The annual games in Mexico City present no such problem — a flight from New York to Mexico City is shorter than one to Los Angeles.

The NBA announced it is returning to Mexico City for two games in December – the Brooklyn Nets will face the Oklahoma City Thunder on Dec. 7, and then will face the Miami Heat, Dec. 9. Both games will be played at the Arena Ciudad de Mexico.

 

The NBA is sending some stars to Mexico this season: Russell Westbrook, Paul George, Hassan Whiteside, Jeremy Lin and D'Angelo Russell. There are currently no players born in Mexico on an NBA roster.

The NBA views itself as a global league that reaches out to Europe, China, and other basketball hotbeds around the globe. However, it also recognizes the power of growing the sport’s popularity both in Mexico and with immigrants — especially second and third generations — in this country. This is a step along those lines.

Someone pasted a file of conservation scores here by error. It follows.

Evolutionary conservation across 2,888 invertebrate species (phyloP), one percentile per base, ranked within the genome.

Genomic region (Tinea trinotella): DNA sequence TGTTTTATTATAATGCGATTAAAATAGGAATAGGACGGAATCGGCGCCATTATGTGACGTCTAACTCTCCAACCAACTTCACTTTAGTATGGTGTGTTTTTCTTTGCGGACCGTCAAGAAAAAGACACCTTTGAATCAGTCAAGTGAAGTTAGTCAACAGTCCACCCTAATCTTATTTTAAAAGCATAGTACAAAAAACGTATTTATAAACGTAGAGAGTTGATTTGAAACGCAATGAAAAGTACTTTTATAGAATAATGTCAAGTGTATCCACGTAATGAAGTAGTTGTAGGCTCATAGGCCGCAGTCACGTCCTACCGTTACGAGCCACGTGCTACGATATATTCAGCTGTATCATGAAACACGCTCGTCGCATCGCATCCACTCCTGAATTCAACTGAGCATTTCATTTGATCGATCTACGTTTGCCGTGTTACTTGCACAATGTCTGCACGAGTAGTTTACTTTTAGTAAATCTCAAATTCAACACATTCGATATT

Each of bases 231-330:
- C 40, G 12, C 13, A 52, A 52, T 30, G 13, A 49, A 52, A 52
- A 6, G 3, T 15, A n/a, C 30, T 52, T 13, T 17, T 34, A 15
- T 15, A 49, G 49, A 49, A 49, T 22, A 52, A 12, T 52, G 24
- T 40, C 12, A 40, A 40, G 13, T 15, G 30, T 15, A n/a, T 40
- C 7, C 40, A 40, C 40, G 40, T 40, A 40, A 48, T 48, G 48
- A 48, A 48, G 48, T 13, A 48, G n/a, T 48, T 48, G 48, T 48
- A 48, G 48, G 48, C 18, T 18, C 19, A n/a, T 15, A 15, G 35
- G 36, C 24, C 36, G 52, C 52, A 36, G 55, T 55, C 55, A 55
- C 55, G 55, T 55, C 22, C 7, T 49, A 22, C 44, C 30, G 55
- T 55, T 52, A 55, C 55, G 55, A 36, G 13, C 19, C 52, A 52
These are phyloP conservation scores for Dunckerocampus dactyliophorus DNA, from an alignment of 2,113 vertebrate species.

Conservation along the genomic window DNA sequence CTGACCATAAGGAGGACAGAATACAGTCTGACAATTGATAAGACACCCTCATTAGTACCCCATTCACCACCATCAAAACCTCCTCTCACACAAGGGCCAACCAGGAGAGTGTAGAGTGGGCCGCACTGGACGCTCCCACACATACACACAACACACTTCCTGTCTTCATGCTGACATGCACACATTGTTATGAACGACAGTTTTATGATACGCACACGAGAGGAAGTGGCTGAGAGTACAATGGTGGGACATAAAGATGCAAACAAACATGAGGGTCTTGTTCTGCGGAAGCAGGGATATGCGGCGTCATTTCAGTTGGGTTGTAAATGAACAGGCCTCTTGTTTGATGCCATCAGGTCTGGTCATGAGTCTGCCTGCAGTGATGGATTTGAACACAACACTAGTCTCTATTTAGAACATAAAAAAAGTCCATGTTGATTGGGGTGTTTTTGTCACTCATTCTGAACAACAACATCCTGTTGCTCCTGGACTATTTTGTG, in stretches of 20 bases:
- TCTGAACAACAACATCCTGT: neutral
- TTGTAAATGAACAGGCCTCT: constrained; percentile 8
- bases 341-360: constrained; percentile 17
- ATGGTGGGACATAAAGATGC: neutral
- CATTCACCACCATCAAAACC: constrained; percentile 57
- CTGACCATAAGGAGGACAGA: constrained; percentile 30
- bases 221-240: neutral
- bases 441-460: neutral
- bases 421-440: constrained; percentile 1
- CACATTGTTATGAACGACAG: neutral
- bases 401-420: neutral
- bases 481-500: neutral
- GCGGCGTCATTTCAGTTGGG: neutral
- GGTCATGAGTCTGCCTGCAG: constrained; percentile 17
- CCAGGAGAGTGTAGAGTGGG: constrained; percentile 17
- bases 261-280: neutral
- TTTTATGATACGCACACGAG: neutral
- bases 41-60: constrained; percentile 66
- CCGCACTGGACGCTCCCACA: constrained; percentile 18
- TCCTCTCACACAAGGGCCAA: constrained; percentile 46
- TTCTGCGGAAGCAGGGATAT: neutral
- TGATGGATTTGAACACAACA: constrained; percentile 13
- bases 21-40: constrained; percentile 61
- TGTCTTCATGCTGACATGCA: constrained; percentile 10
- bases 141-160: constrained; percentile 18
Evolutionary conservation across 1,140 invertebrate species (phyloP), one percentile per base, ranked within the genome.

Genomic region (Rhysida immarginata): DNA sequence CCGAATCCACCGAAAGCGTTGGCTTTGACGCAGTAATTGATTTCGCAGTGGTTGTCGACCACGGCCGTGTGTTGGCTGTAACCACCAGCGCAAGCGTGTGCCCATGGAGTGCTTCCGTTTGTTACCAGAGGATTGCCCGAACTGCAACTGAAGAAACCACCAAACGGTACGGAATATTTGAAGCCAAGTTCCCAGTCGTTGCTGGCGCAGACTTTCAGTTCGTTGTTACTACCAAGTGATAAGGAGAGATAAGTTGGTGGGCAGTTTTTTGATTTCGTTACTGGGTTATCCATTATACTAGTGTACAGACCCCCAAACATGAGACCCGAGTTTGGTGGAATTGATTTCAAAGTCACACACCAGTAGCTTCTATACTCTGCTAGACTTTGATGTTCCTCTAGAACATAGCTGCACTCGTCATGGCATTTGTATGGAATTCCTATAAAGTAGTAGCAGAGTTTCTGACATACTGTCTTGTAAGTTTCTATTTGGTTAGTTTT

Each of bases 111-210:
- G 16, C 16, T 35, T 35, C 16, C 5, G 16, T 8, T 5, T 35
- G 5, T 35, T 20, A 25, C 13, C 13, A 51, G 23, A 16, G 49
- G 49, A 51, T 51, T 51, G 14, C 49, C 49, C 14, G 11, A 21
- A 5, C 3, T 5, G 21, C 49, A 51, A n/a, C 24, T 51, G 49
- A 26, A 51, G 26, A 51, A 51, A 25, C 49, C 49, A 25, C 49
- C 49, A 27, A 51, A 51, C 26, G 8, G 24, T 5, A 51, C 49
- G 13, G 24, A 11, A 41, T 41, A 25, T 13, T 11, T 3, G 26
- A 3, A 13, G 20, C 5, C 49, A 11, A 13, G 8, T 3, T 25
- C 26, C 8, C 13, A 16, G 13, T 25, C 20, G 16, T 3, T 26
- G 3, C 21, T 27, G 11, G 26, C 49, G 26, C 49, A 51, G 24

Five guys not taken in NBA Draft worth watching

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As a rule of thumb, about 15 percent of the NBA at any point is made of up guys who went undrafted and fought their way into the league. They tend not to be stars, but quality role players who have found a role — and are getting paid. Jeremy Lin, Kent Bazemore, Seth Curry, Tyler Johnson, Joe Ingles, Matthew Dellavendova, Langston Galloway and Robert Covington, are just part of the list of undrafted guys currently in the league.

Here are five guys that went undrafted Thursday night worth watching.